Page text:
But always remember that your perception as a leader is flawed too.
When you say: ‘I want a mindset change’, you are actually saying: ‘I want you to see the world as I do’.
This is often a big ask, as chances are you live in a world that is more affluent, more educated and more informed (I won’t mention diversity … oops, I did). You probably have a different education, live in a different social media bubble and even shop in different stores. You may even have the freedom to make your own decisions.
Seeing life your way, may not be as easy for someone who has grown up, works and lives in a different context (no value judgment here, just observation).
Inversely, unless you’ve done their jobs and lived their lives, you will have difficulties to imagine the world through the eyes of your people. No matter how you try.
So before you talk about mindset change.
Understand and start from your people’s perspective and then expand it in the direction you propose. And if the gap between the two is too big, consider adapting your strategy.
Perhaps your world view and sense of possibility need an update too.
Image Credits: Pixabay
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Today in EPISODE SIX of Ask the Consultant, host Braden Kelley shows you how to take advantage of an amazing new Zoom feature that lets you easily create compelling videos with PowerPoint slides over your shoulder in the background.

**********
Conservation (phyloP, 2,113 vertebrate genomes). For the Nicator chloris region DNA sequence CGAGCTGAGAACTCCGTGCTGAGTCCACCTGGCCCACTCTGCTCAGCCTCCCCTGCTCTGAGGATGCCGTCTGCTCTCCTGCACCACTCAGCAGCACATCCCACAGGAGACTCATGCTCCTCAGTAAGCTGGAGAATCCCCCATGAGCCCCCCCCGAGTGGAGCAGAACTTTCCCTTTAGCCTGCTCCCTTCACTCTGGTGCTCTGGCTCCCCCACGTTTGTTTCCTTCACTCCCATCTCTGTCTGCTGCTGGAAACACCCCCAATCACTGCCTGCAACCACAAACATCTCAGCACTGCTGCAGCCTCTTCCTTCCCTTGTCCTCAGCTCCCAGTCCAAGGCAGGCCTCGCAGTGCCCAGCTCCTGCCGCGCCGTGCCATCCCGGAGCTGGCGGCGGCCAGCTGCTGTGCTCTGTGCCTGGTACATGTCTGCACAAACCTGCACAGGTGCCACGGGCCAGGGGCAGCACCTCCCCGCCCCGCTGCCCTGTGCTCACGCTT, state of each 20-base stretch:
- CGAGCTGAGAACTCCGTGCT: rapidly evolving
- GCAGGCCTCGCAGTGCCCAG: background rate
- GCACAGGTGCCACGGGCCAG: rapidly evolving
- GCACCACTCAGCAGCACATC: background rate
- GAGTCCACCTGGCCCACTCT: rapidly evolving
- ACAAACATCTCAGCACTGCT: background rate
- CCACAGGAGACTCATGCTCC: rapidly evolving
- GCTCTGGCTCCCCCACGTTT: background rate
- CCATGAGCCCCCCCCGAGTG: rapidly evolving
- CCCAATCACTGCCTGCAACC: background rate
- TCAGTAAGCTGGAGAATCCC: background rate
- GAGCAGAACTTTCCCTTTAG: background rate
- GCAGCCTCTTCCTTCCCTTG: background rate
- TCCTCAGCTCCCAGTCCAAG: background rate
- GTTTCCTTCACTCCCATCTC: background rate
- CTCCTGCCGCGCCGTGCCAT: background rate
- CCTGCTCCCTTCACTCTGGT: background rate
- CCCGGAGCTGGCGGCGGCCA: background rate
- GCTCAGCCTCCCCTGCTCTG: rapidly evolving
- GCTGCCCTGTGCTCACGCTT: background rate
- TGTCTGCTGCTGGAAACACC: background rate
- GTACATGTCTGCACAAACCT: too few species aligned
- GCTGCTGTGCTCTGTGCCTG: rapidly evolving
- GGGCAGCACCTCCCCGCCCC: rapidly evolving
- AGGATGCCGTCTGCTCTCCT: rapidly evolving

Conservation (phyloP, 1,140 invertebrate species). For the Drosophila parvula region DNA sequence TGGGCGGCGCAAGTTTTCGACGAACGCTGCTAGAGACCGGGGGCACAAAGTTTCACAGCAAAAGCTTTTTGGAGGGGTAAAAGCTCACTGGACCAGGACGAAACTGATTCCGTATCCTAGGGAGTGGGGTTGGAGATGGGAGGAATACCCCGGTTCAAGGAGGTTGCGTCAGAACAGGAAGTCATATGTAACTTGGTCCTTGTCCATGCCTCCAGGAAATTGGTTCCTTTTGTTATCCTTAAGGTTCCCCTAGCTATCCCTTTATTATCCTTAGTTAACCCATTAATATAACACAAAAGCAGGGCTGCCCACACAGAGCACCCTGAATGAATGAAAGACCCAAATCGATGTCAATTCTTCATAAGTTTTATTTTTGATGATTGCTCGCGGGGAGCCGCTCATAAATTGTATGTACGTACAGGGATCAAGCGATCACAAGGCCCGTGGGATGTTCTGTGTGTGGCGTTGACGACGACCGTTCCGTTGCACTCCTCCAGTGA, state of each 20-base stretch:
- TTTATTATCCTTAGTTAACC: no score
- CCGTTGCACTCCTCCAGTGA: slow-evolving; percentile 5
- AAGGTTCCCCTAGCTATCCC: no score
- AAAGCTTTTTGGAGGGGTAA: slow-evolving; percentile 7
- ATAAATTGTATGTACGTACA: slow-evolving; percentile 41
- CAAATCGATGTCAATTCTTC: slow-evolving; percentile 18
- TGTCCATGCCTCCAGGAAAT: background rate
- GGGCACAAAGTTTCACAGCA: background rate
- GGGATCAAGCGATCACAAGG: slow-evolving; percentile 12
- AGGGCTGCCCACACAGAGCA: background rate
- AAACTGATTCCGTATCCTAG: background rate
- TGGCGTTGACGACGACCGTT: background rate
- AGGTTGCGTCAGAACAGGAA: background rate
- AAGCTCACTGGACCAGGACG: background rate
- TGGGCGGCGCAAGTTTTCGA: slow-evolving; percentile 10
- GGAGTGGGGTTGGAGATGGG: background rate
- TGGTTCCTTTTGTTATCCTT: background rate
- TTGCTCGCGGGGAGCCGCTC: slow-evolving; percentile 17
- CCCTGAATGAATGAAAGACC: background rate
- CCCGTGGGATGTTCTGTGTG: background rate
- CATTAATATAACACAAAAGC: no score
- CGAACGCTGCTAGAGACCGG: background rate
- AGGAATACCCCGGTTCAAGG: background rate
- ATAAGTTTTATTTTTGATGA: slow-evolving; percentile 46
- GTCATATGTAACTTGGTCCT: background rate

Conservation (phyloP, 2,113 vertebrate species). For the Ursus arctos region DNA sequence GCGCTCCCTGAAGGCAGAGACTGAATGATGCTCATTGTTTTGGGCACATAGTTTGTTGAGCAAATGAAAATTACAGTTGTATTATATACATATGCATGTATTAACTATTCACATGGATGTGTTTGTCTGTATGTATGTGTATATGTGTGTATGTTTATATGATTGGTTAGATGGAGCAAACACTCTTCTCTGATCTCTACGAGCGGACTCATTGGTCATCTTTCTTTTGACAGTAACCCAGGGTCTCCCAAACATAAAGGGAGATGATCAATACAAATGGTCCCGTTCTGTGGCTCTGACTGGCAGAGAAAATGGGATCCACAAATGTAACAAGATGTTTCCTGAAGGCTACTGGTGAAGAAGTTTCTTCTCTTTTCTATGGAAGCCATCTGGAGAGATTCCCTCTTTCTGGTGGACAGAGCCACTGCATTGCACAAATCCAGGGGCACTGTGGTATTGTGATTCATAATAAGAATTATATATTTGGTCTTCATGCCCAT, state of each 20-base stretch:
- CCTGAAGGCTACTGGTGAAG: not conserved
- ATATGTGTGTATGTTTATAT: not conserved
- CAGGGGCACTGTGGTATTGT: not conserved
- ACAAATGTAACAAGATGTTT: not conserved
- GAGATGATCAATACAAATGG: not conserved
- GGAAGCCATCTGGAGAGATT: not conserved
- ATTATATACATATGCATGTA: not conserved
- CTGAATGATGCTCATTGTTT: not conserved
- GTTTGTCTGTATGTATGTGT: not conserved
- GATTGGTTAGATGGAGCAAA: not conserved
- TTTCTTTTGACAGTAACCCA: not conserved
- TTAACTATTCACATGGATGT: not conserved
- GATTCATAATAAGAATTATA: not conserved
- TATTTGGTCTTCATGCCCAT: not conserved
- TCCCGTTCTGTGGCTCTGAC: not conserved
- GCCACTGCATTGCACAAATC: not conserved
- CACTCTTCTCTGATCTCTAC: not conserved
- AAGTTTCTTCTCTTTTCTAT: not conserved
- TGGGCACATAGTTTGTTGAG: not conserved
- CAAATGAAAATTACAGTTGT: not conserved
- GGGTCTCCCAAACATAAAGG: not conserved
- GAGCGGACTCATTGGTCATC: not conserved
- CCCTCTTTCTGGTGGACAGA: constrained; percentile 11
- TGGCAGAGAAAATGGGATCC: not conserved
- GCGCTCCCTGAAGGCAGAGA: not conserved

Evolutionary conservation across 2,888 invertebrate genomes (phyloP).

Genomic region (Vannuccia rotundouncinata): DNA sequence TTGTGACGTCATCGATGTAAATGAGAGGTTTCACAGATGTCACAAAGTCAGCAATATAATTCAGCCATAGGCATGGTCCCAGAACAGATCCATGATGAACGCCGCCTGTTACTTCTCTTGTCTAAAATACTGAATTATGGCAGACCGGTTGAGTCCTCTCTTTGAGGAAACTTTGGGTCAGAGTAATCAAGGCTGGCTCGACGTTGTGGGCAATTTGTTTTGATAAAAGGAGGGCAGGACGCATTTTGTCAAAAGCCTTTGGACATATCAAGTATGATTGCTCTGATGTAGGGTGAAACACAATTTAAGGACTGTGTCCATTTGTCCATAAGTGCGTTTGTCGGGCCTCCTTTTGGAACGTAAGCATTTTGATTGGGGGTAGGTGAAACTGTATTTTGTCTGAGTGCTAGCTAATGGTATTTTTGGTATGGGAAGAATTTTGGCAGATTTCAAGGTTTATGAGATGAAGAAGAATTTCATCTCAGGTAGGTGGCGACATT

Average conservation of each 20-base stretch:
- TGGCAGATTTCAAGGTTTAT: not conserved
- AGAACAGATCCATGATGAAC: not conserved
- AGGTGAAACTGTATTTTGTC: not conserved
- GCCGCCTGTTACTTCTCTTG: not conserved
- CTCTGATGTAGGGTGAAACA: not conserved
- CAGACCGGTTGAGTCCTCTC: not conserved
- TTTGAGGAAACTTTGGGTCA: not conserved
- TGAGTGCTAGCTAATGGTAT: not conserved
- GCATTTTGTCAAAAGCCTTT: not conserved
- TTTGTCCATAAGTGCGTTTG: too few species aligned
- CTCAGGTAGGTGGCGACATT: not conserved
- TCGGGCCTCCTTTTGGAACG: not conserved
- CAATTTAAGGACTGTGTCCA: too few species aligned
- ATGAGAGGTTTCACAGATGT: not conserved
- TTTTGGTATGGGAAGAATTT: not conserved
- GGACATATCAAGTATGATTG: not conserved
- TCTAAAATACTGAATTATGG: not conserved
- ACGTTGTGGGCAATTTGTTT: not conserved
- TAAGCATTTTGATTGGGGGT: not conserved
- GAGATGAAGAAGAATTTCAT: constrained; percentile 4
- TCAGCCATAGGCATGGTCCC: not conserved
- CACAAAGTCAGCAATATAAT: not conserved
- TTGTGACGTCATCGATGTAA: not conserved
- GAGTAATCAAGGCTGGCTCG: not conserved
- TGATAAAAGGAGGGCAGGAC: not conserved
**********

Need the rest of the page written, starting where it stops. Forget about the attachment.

This is a way better method of presenting slides than having your camera on and sharing your screen.
This video is itself an example of what you can do with this new Zoom feature (currently in BETA) and inside I’ll show you step by step how to do it.
This zoom tutorial will help all of the following people be more efficient and effective:
It shows how to simply do what previously took third-party apps like mmhmm or post-production video editing knowledge and lots of time to achieve. It’s so easy that I can finally get around to recording Change Planning Toolkit™ eLearning and certification programs.
So, stay tuned!
Surprise people the next time you present on Zoom or record more compelling instructional videos and e-Learning to power your business or engage your students.
Now would be a great time to hire me to do a virtual keynote for your organization to empower your employees with greater knowledge and capabilities around innovation, change, transformation or design thinking.
Quick Reminder of Steps to Create Over the Shoulder Slides in Zoom
Create a new PowerPoint (13.33” x 7.5” works well)
Choose a Background for your Zoom slides